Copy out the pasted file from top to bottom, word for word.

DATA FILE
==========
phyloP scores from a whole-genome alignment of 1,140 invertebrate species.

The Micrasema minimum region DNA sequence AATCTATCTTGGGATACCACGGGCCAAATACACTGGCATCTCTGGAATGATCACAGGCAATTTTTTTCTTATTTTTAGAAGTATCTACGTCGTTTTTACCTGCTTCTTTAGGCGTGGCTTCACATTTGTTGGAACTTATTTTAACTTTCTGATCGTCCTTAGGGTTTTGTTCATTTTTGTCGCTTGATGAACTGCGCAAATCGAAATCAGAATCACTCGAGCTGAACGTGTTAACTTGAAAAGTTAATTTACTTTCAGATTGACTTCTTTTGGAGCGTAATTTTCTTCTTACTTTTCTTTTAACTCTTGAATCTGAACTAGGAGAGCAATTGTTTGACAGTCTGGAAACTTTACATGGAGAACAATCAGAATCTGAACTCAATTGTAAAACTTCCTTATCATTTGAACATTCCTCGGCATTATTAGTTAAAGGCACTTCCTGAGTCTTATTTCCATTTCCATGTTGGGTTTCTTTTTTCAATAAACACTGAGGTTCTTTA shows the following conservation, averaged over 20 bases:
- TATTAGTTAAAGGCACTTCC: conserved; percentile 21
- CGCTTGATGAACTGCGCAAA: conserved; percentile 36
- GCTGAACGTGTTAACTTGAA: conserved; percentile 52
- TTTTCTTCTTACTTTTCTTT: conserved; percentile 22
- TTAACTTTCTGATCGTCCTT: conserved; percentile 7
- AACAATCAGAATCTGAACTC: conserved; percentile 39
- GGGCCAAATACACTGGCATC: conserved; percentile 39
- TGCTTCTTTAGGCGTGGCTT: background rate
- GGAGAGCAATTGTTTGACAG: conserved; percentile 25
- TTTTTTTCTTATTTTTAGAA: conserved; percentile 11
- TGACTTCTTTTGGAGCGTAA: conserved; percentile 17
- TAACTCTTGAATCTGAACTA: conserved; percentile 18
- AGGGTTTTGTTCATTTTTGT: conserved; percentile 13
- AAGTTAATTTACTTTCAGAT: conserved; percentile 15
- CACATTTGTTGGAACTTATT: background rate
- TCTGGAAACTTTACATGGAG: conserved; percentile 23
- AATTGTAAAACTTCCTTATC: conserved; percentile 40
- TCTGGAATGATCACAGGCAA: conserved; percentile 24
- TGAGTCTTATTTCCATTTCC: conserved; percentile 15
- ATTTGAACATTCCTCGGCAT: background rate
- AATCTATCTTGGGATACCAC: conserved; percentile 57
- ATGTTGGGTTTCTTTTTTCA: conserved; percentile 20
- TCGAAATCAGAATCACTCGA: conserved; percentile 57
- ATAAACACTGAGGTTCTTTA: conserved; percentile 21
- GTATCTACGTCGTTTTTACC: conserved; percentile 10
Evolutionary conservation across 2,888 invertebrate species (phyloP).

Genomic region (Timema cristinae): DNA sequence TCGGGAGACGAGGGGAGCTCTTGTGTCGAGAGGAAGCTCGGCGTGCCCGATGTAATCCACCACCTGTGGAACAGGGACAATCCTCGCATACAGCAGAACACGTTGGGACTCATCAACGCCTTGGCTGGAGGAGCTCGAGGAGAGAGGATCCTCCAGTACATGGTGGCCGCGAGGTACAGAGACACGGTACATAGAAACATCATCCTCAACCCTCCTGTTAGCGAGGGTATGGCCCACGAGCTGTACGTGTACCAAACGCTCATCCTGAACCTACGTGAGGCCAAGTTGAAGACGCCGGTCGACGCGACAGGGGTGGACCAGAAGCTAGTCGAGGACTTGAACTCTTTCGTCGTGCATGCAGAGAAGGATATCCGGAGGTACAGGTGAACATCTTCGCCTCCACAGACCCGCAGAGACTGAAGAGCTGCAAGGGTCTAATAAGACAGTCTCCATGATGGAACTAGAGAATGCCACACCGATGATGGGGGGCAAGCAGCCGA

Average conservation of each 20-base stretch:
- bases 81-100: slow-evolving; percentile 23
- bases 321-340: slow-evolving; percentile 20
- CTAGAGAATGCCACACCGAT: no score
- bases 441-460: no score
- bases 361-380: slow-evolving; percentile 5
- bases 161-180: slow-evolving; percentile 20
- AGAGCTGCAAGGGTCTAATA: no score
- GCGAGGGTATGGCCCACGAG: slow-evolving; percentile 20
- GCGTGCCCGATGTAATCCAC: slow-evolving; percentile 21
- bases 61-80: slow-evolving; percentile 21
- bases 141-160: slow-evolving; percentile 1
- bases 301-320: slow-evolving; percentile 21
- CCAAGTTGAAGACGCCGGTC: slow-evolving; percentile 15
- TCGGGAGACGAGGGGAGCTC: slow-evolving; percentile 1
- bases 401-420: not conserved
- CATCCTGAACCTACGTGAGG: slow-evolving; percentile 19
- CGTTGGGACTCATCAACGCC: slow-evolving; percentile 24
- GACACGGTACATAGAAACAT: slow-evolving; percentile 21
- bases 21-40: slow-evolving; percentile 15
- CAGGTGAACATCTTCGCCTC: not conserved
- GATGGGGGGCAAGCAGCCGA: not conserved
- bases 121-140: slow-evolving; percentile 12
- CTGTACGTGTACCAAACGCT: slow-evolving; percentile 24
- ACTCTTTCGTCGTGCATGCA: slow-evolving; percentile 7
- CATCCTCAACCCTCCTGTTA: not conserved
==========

phyloP scores from a whole-genome alignment of 1,140 invertebrate species.

The Micrasema minimum region DNA sequence AATCTATCTTGGGATACCACGGGCCAAATACACTGGCATCTCTGGAATGATCACAGGCAATTTTTTTCTTATTTTTAGAAGTATCTACGTCGTTTTTACCTGCTTCTTTAGGCGTGGCTTCACATTTGTTGGAACTTATTTTAACTTTCTGATCGTCCTTAGGGTTTTGTTCATTTTTGTCGCTTGATGAACTGCGCAAATCGAAATCAGAATCACTCGAGCTGAACGTGTTAACTTGAAAAGTTAATTTACTTTCAGATTGACTTCTTTTGGAGCGTAATTTTCTTCTTACTTTTCTTTTAACTCTTGAATCTGAACTAGGAGAGCAATTGTTTGACAGTCTGGAAACTTTACATGGAGAACAATCAGAATCTGAACTCAATTGTAAAACTTCCTTATCATTTGAACATTCCTCGGCATTATTAGTTAAAGGCACTTCCTGAGTCTTATTTCCATTTCCATGTTGGGTTTCTTTTTTCAATAAACACTGAGGTTCTTTA shows the following conservation, averaged over 20 bases:
- TATTAGTTAAAGGCACTTCC: conserved; percentile 21
- CGCTTGATGAACTGCGCAAA: conserved; percentile 36
- GCTGAACGTGTTAACTTGAA: conserved; percentile 52
- TTTTCTTCTTACTTTTCTTT: conserved; percentile 22
- TTAACTTTCTGATCGTCCTT: conserved; percentile 7
- AACAATCAGAATCTGAACTC: conserved; percentile 39
- GGGCCAAATACACTGGCATC: conserved; percentile 39
- TGCTTCTTTAGGCGTGGCTT: background rate
- GGAGAGCAATTGTTTGACAG: conserved; percentile 25
- TTTTTTTCTTATTTTTAGAA: conserved; percentile 11
- TGACTTCTTTTGGAGCGTAA: conserved; percentile 17
- TAACTCTTGAATCTGAACTA: conserved; percentile 18
- AGGGTTTTGTTCATTTTTGT: conserved; percentile 13
- AAGTTAATTTACTTTCAGAT: conserved; percentile 15
- CACATTTGTTGGAACTTATT: background rate
- TCTGGAAACTTTACATGGAG: conserved; percentile 23
- AATTGTAAAACTTCCTTATC: conserved; percentile 40
- TCTGGAATGATCACAGGCAA: conserved; percentile 24
- TGAGTCTTATTTCCATTTCC: conserved; percentile 15
- ATTTGAACATTCCTCGGCAT: background rate
- AATCTATCTTGGGATACCAC: conserved; percentile 57
- ATGTTGGGTTTCTTTTTTCA: conserved; percentile 20
- TCGAAATCAGAATCACTCGA: conserved; percentile 57
- ATAAACACTGAGGTTCTTTA: conserved; percentile 21
- GTATCTACGTCGTTTTTACC: conserved; percentile 10
Evolutionary conservation across 2,888 invertebrate species (phyloP).

Genomic region (Timema cristinae): DNA sequence TCGGGAGACGAGGGGAGCTCTTGTGTCGAGAGGAAGCTCGGCGTGCCCGATGTAATCCACCACCTGTGGAACAGGGACAATCCTCGCATACAGCAGAACACGTTGGGACTCATCAACGCCTTGGCTGGAGGAGCTCGAGGAGAGAGGATCCTCCAGTACATGGTGGCCGCGAGGTACAGAGACACGGTACATAGAAACATCATCCTCAACCCTCCTGTTAGCGAGGGTATGGCCCACGAGCTGTACGTGTACCAAACGCTCATCCTGAACCTACGTGAGGCCAAGTTGAAGACGCCGGTCGACGCGACAGGGGTGGACCAGAAGCTAGTCGAGGACTTGAACTCTTTCGTCGTGCATGCAGAGAAGGATATCCGGAGGTACAGGTGAACATCTTCGCCTCCACAGACCCGCAGAGACTGAAGAGCTGCAAGGGTCTAATAAGACAGTCTCCATGATGGAACTAGAGAATGCCACACCGATGATGGGGGGCAAGCAGCCGA

Average conservation of each 20-base stretch:
- bases 81-100: slow-evolving; percentile 23
- bases 321-340: slow-evolving; percentile 20
- CTAGAGAATGCCACACCGAT: no score
- bases 441-460: no score
- bases 361-380: slow-evolving; percentile 5
- bases 161-180: slow-evolving; percentile 20
- AGAGCTGCAAGGGTCTAATA: no score
- GCGAGGGTATGGCCCACGAG: slow-evolving; percentile 20
- GCGTGCCCGATGTAATCCAC: slow-evolving; percentile 21
- bases 61-80: slow-evolving; percentile 21
- bases 141-160: slow-evolving; percentile 1
- bases 301-320: slow-evolving; percentile 21
- CCAAGTTGAAGACGCCGGTC: slow-evolving; percentile 15
- TCGGGAGACGAGGGGAGCTC: slow-evolving; percentile 1
- bases 401-420: not conserved
- CATCCTGAACCTACGTGAGG: slow-evolving; percentile 19
- CGTTGGGACTCATCAACGCC: slow-evolving; percentile 24
- GACACGGTACATAGAAACAT: slow-evolving; percentile 21
- bases 21-40: slow-evolving; percentile 15
- CAGGTGAACATCTTCGCCTC: not conserved
- GATGGGGGGCAAGCAGCCGA: not conserved
- bases 121-140: slow-evolving; percentile 12
- CTGTACGTGTACCAAACGCT: slow-evolving; percentile 24
- ACTCTTTCGTCGTGCATGCA: slow-evolving; percentile 7
- CATCCTCAACCCTCCTGTTA: not conserved